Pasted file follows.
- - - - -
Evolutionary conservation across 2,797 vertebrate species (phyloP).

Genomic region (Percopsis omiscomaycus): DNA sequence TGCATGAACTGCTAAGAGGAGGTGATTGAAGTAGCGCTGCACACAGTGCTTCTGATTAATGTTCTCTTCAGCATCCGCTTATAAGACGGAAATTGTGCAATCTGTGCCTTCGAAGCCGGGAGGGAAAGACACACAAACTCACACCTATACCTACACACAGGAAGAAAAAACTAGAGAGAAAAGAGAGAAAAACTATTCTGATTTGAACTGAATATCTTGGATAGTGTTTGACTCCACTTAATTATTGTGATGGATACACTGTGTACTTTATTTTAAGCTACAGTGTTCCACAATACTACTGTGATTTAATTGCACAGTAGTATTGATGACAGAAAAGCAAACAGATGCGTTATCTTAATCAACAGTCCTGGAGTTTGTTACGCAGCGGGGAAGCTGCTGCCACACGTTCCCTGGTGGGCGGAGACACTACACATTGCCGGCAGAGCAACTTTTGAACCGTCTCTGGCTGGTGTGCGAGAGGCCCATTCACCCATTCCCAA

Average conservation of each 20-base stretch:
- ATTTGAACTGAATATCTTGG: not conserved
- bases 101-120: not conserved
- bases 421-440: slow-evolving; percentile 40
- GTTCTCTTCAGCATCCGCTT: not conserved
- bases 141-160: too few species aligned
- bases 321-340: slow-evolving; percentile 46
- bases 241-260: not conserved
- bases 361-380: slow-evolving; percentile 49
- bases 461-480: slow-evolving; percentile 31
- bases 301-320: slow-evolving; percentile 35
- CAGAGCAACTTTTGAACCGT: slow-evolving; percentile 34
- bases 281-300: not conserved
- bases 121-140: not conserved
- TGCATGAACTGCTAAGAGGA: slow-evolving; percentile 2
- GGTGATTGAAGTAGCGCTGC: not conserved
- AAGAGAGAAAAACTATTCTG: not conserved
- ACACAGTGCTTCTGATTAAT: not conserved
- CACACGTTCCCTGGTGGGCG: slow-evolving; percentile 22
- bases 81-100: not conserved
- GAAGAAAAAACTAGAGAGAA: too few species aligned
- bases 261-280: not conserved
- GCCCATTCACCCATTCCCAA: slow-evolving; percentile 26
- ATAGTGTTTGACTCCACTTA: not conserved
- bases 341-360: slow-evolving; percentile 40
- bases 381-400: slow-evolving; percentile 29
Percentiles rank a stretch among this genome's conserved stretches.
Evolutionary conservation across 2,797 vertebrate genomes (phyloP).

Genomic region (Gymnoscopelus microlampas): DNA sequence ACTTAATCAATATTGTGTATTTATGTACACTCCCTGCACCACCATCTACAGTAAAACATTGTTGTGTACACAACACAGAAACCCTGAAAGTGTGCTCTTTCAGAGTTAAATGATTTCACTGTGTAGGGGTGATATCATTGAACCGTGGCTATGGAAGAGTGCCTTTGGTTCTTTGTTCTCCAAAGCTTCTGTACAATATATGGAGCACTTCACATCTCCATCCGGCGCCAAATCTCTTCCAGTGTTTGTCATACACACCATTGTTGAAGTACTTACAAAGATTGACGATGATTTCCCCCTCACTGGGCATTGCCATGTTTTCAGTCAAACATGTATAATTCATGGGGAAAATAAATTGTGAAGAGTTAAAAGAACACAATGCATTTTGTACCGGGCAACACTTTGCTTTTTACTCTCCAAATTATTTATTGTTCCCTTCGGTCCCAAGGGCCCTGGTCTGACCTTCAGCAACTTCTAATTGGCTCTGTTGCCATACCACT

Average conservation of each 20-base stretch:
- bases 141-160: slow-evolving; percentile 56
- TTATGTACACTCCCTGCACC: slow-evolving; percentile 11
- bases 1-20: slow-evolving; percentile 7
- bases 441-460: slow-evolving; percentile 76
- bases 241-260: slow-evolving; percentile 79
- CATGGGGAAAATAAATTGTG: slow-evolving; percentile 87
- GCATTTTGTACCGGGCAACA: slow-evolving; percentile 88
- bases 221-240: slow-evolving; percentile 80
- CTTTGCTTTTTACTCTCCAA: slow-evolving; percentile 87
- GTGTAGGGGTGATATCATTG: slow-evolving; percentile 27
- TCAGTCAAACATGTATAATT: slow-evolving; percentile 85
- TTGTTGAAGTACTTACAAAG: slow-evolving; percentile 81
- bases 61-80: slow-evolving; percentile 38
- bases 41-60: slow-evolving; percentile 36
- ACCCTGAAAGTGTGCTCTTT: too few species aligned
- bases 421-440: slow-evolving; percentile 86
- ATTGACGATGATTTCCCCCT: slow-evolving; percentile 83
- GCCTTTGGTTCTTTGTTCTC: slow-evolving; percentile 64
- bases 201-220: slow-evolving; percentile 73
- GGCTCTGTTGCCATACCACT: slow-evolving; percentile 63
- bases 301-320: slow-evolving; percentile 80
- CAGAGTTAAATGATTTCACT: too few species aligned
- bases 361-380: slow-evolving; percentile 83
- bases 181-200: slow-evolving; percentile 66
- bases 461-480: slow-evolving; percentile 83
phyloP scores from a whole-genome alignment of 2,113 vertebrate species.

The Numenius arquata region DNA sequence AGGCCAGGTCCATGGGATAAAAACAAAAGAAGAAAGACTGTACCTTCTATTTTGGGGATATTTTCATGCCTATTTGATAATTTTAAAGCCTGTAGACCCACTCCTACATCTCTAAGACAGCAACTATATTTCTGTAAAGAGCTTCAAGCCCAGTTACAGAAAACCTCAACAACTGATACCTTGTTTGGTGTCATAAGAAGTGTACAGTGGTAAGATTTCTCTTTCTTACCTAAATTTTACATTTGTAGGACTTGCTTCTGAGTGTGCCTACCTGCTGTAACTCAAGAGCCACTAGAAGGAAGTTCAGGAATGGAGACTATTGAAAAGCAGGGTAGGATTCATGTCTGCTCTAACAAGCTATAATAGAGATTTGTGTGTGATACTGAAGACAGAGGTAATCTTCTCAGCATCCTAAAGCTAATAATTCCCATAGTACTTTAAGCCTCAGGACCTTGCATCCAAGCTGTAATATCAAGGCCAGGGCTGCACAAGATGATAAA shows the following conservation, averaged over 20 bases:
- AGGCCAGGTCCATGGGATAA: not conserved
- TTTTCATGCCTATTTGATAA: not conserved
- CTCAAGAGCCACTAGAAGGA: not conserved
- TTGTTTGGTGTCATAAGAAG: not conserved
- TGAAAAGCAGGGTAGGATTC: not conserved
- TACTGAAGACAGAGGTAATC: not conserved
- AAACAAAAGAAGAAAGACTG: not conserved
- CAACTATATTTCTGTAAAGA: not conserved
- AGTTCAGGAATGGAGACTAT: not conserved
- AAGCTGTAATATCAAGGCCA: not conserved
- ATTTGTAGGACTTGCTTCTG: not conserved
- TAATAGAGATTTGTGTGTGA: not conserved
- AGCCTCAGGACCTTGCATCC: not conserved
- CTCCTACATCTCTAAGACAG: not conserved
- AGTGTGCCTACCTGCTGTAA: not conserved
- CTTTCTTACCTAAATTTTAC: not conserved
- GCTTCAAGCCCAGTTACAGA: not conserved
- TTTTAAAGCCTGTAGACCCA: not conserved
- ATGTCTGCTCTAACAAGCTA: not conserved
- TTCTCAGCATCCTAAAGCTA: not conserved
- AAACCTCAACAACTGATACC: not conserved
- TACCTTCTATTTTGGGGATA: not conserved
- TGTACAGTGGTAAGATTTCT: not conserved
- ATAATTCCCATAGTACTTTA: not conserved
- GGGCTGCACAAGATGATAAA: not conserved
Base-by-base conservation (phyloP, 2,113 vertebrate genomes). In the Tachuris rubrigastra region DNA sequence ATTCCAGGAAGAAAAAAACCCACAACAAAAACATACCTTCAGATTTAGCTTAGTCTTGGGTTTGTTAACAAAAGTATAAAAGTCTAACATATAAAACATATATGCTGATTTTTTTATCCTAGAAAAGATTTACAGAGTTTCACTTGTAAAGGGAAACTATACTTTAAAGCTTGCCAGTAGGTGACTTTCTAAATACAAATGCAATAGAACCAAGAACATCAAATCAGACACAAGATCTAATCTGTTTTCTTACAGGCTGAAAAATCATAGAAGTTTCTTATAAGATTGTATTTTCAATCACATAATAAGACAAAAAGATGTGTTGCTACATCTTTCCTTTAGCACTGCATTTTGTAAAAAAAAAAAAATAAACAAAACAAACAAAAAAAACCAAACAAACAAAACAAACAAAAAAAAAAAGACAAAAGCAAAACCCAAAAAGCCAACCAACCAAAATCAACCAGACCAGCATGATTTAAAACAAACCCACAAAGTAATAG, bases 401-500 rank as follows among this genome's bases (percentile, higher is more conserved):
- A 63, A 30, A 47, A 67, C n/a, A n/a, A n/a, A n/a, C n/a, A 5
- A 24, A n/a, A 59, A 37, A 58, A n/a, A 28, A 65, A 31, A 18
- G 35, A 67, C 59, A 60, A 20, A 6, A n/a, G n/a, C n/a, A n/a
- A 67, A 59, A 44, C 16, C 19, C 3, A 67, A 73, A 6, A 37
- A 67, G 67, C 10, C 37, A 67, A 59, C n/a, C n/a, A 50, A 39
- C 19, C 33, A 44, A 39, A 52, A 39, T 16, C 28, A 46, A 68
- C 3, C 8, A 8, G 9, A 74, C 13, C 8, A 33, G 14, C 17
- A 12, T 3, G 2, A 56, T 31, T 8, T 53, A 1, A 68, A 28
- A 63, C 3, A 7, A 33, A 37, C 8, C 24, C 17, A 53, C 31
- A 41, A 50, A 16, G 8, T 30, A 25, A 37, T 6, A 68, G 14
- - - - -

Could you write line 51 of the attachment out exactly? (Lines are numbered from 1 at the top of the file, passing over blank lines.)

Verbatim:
- bases 201-220: slow-evolving; percentile 73